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Office of Employee Appeals

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Effective Oct. 1, 2023, OEA has introduced another option for filing Petitions for Appeal and Petitions for Review.
In addition to filing these documents by mail or in person, they may now be filed by email at [email protected].
View New Rules for the Office of Employee Appeals.

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The Employee Appeals Process

In most cases, resolution of an appeal filed by the employee involves the following steps:

1. The employee files for an appeal within 30 days of the action being appealed.

A District government employee initiates an appeal by filing a petition for appeal with the Office of Employee Appeals (OEA). The petition for appeal must be filed within 30 calendar days of the effective date of action being appealed. This deadline is set by statute (DC Official Code 1-606.03) and may not be waived by OEA. The petition for appeal will be deemed filed on the date it is received by the Office.   

2. OEA serves a copy of the petition for appeal on the agency and requests a response.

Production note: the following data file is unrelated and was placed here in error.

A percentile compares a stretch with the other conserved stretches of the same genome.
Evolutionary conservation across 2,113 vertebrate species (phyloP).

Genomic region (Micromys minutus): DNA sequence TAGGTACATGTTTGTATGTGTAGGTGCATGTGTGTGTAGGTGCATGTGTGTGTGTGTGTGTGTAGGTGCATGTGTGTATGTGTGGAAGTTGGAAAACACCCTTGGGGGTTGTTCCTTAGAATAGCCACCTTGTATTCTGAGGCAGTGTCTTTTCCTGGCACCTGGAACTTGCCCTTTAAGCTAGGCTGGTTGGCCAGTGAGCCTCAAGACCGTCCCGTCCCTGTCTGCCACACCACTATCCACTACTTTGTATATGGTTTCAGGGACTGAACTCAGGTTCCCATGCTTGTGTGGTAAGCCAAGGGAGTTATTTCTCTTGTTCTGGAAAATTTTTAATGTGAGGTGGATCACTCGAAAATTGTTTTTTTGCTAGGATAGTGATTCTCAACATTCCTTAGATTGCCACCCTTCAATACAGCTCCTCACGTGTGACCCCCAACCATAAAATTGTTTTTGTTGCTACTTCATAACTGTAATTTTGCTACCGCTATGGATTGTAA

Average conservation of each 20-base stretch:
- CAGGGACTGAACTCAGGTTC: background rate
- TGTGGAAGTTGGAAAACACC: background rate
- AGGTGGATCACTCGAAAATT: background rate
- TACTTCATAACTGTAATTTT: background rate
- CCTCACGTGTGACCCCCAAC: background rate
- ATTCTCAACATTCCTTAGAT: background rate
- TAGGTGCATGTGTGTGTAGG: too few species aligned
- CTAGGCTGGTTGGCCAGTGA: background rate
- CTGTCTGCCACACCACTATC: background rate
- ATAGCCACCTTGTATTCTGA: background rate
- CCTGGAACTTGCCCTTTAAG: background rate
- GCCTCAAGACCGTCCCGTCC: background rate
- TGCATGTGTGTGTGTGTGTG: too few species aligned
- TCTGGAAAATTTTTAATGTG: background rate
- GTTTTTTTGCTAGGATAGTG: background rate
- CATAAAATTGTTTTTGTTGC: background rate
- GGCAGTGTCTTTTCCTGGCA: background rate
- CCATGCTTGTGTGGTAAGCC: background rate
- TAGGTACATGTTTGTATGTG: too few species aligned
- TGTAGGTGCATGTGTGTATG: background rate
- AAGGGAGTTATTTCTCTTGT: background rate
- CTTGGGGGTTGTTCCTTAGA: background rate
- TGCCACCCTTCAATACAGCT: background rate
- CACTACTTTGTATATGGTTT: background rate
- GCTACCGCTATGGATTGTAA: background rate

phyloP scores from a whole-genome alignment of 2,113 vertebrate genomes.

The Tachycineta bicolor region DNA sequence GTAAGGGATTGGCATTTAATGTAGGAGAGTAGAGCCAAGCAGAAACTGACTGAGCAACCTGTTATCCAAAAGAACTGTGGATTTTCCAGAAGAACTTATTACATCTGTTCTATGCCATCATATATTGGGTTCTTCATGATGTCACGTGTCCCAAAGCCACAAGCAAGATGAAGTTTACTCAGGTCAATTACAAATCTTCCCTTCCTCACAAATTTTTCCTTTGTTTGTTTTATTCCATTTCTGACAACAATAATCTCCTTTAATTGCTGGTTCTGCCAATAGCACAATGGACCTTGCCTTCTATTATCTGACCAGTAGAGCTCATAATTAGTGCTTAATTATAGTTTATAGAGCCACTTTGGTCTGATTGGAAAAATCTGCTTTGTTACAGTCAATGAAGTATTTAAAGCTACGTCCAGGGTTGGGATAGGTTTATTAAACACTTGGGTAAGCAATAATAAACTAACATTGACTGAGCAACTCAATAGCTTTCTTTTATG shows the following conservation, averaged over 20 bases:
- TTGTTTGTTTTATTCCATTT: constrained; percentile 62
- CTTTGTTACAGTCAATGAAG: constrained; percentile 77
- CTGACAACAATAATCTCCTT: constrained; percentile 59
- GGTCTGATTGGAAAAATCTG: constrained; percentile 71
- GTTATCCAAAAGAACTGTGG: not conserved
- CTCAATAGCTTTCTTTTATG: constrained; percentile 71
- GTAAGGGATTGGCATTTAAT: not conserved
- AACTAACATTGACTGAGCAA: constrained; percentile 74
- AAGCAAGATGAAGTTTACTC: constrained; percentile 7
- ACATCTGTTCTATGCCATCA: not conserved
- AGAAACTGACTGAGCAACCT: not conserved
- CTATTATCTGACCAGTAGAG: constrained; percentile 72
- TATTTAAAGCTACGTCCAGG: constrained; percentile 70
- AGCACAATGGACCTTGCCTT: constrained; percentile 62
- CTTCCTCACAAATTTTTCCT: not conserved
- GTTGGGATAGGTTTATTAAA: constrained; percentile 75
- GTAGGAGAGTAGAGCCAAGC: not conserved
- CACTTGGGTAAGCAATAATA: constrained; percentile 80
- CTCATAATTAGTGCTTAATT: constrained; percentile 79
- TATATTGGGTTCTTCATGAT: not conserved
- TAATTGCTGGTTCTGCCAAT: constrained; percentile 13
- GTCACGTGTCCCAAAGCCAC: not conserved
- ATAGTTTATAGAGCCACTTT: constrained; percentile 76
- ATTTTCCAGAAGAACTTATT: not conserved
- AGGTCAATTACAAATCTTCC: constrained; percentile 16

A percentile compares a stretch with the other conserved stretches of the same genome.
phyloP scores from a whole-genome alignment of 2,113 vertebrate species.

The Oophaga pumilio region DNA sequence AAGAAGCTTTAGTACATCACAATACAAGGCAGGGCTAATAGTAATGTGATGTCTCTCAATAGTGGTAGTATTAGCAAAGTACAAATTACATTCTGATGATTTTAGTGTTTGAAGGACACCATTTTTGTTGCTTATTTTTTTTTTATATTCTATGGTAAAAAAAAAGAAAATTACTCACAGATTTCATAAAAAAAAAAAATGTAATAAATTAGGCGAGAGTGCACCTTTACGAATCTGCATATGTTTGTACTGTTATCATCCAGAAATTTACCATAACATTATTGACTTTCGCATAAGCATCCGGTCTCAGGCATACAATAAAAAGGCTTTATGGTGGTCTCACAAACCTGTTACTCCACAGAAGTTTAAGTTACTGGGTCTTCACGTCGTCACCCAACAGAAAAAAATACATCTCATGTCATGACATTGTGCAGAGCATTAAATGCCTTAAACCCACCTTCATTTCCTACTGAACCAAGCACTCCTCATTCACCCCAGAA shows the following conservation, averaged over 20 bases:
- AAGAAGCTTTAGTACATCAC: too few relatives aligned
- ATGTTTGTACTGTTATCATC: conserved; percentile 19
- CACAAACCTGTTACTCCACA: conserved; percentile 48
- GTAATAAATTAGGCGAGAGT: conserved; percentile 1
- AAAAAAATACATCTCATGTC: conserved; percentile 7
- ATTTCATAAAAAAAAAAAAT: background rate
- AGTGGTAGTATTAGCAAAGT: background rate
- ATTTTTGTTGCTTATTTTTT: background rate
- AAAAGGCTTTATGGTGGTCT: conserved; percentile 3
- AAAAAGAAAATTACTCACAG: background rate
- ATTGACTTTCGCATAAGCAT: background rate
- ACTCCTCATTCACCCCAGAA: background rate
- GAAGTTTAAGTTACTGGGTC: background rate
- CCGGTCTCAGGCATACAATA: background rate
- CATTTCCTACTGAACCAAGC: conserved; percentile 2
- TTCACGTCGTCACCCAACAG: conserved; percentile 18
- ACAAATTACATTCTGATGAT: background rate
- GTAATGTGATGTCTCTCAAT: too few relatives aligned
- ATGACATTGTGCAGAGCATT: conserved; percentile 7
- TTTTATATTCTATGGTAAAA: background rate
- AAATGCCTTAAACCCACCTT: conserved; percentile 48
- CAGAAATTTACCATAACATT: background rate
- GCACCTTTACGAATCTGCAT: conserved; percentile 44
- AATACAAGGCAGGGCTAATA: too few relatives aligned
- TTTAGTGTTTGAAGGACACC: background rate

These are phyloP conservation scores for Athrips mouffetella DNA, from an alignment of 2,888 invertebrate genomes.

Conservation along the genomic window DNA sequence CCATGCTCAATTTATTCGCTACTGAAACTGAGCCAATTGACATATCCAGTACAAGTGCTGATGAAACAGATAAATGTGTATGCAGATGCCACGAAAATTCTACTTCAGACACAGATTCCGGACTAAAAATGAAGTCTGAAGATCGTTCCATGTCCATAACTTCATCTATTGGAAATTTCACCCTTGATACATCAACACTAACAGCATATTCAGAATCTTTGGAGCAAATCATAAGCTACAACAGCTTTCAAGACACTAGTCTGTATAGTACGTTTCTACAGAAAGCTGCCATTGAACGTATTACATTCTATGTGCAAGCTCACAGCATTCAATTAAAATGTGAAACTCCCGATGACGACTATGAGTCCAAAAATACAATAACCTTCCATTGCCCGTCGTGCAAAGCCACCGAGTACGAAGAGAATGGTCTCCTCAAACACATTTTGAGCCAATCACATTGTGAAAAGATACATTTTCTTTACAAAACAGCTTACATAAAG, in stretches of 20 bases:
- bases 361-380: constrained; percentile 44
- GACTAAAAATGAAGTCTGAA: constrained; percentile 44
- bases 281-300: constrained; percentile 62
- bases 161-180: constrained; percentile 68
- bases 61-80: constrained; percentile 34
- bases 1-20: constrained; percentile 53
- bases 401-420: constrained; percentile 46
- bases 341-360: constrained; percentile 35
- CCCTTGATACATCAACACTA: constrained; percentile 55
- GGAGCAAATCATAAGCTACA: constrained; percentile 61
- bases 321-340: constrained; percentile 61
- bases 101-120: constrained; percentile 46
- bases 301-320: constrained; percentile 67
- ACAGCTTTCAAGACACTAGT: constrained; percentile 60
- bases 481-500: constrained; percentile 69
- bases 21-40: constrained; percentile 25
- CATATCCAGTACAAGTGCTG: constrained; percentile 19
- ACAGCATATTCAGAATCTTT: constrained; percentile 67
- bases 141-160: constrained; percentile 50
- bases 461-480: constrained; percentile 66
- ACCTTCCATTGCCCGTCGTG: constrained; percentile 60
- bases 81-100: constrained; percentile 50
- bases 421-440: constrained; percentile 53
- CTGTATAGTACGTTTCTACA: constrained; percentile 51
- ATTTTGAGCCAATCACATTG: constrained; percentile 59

3. The agency files a response. If the agency believes that the appeal is beyond the jurisdiction of OEA, they may file a motion to dismiss the appeal for lack of jurisdiction.

4. If the parties request mediation, or if there appears to be a reasonable likelihood that the appeal can be settled without adjudication, the appeal is referred to the OEA Mediation and Conciliation Program and a mediator is assigned to handle the case.

5. If the parties are able to resolve the appeal by mutual agreement, it will be dismissed as settled.

6. If the appeal is not selected for mediation or if mediation fails, the appeal is assigned to an Administrative Judge for adjudication.

7. The Administrative Judge usually convenes a pre-hearing conference to address any pending motions, narrow the issues in the appeal, determine if a hearing is needed, and, if so, what witnesses and documents will be presented at the hearing.

8. If a hearing is held, each party must present his/her evidence (witnesses and documents) and will have an opportunity to cross-examine the witnesses of the other party. Hearings are conducted in an orderly and dignified manner but not necessarily with the formalities of a trial. OEA is guided by the Federal Rules of Evidence [PDF] but is not bound by them. For example, some evidence which is hearsay and would clearly be inadmissible in a Court of Law may be admissible in an OEA hearing.

9. The Administrative Judge considers the evidence and arguments of the parties and issues an Initial Decision.

10. Either party may appeal the Initial Decision to the full Board of OEA or to the DC Superior Court.


View Employee Appeals Process flow diagram.